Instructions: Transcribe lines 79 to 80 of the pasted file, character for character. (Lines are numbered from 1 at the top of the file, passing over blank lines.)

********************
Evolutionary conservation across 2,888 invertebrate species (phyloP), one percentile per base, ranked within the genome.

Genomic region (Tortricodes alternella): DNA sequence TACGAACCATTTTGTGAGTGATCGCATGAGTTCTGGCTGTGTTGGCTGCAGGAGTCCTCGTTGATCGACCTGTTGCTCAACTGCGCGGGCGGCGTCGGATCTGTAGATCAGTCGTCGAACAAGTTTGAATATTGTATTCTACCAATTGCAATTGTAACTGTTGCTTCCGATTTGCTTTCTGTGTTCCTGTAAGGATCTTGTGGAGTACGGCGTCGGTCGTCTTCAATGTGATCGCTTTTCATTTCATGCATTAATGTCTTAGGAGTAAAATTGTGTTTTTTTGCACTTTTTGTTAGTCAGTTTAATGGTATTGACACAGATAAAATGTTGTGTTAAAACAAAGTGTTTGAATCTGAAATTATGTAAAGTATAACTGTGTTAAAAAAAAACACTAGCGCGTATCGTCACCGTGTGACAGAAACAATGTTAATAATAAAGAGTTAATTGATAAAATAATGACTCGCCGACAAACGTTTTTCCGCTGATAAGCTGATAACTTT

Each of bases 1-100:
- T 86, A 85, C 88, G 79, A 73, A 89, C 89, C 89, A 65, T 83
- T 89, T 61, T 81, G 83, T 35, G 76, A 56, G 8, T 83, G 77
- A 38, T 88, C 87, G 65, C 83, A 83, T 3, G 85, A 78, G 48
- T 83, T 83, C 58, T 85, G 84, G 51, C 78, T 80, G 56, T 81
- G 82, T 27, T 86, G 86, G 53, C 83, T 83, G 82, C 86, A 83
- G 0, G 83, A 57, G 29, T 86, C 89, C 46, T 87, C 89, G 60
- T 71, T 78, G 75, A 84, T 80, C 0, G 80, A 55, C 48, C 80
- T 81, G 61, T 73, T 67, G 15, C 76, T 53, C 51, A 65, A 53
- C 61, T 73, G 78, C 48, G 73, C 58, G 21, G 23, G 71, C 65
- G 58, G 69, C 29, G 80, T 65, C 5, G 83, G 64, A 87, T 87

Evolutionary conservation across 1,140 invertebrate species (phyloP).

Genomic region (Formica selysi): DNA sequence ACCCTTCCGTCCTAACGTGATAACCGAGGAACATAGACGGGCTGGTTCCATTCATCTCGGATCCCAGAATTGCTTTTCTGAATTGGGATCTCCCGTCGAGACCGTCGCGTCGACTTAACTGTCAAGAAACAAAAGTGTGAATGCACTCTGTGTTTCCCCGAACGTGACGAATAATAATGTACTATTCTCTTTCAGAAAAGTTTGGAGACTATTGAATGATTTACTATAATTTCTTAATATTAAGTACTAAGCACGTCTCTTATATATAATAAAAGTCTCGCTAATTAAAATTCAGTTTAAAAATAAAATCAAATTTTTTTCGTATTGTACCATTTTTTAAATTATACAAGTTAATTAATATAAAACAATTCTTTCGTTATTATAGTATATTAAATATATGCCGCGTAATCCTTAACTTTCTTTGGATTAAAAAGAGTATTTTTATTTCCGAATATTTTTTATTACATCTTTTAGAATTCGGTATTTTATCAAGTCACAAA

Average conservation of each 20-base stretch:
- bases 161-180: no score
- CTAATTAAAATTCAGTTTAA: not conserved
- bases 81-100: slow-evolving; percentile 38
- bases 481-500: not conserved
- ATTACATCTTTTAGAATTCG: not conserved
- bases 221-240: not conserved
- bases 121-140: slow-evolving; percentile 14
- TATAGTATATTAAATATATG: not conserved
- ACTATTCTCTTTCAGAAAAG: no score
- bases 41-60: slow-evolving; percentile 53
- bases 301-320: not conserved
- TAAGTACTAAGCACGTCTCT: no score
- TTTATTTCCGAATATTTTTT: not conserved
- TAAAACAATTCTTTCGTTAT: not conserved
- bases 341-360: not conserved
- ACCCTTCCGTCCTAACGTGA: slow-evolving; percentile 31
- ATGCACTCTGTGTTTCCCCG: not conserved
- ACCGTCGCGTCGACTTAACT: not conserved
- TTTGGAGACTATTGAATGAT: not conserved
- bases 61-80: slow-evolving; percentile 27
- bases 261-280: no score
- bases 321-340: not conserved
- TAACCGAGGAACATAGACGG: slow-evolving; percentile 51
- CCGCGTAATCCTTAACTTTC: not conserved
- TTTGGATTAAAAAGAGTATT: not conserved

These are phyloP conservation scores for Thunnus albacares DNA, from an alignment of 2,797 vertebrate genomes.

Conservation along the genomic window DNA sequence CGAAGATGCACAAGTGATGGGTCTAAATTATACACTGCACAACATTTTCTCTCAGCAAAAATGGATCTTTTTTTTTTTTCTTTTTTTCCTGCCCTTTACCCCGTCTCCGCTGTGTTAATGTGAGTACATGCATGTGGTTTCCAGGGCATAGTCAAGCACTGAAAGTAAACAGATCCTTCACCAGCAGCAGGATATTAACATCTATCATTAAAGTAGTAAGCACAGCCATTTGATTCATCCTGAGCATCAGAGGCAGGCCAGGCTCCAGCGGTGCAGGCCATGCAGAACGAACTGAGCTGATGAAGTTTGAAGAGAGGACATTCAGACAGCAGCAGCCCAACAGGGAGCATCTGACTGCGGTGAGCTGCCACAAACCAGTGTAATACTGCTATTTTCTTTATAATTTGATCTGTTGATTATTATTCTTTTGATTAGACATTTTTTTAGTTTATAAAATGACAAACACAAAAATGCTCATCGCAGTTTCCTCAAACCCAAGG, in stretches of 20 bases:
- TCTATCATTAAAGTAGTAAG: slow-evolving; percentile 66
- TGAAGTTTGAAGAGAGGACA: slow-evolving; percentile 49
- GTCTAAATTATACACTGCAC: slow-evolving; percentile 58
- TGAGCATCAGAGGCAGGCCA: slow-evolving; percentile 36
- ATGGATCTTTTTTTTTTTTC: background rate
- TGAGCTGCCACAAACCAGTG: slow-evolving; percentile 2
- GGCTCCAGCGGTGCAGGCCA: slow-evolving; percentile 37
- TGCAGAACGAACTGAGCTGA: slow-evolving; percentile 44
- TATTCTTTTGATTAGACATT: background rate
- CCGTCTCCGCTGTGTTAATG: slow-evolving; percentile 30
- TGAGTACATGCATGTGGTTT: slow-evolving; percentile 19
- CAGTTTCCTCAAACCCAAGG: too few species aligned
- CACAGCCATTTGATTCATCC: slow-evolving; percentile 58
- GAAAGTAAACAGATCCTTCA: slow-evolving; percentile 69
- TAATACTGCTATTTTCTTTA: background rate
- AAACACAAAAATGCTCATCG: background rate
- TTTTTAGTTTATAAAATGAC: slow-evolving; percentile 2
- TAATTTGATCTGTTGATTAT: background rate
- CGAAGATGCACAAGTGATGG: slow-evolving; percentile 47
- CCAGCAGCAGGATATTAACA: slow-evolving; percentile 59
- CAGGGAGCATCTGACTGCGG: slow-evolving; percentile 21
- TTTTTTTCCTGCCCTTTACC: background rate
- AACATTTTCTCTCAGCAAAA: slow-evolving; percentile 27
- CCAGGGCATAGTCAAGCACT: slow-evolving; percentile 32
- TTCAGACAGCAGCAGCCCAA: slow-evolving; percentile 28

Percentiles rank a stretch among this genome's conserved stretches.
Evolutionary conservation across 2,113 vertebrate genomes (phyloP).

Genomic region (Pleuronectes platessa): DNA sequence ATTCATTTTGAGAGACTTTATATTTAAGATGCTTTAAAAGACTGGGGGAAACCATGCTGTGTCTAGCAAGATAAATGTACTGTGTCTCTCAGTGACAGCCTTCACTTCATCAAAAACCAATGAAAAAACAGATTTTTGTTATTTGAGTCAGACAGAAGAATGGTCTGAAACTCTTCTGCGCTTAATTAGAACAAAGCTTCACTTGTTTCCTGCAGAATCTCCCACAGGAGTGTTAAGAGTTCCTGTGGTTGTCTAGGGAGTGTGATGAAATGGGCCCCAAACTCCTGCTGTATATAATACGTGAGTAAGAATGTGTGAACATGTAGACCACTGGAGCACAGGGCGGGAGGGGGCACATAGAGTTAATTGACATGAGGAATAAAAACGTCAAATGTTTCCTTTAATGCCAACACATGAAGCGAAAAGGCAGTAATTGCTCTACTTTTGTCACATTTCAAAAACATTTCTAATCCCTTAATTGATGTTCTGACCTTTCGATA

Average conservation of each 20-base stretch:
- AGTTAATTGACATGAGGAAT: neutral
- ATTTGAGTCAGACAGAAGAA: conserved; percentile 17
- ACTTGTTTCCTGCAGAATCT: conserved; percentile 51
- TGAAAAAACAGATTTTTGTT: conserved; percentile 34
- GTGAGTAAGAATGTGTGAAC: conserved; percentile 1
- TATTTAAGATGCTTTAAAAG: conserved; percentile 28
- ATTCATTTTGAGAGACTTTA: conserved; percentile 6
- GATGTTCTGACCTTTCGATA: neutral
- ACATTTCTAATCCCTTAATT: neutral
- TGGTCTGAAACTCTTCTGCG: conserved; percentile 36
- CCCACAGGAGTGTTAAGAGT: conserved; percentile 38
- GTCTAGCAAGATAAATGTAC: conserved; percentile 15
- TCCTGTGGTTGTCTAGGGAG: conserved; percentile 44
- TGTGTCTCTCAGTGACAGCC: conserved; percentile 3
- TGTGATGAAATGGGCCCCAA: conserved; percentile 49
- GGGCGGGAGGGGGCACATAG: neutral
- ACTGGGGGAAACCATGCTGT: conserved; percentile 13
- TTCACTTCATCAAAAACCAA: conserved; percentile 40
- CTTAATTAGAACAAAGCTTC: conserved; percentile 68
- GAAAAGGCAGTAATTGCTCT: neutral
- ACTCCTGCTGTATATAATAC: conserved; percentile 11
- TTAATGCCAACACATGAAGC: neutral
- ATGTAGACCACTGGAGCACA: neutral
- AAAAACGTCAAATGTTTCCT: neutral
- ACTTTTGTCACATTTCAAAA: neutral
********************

- ATTCATTTTGAGAGACTTTA: conserved; percentile 6
- GATGTTCTGACCTTTCGATA: neutral